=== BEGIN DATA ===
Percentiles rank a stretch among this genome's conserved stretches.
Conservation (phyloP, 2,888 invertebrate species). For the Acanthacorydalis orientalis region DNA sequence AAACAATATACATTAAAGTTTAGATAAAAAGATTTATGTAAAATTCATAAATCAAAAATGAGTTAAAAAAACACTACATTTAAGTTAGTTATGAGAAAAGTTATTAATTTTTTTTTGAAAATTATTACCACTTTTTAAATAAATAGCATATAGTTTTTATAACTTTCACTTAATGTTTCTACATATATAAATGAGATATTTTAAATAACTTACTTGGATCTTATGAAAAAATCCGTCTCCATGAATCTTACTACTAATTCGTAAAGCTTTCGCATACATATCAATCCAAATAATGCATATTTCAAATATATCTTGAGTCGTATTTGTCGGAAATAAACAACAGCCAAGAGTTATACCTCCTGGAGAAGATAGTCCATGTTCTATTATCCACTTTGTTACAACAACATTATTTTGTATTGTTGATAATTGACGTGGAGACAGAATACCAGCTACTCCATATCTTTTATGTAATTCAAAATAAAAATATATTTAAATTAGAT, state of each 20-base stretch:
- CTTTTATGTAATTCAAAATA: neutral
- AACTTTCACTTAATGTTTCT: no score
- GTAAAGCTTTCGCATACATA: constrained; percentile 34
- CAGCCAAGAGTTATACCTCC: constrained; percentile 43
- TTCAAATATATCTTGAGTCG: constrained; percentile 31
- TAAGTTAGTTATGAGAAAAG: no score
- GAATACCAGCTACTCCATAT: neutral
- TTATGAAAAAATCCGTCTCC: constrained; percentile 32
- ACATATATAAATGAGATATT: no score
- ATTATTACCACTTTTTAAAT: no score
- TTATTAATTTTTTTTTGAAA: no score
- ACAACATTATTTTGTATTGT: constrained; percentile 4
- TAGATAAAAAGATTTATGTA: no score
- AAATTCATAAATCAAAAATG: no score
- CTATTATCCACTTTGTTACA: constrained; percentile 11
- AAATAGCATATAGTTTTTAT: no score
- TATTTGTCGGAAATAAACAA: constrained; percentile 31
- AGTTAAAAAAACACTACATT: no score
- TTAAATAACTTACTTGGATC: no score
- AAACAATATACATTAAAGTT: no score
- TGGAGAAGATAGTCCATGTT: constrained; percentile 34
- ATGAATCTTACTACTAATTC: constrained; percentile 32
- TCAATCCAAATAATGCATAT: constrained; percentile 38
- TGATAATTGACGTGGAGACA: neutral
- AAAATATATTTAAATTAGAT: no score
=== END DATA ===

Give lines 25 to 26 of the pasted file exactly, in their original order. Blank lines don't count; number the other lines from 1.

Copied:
- TCAATCCAAATAATGCATAT: constrained; percentile 38
- TGATAATTGACGTGGAGACA: neutral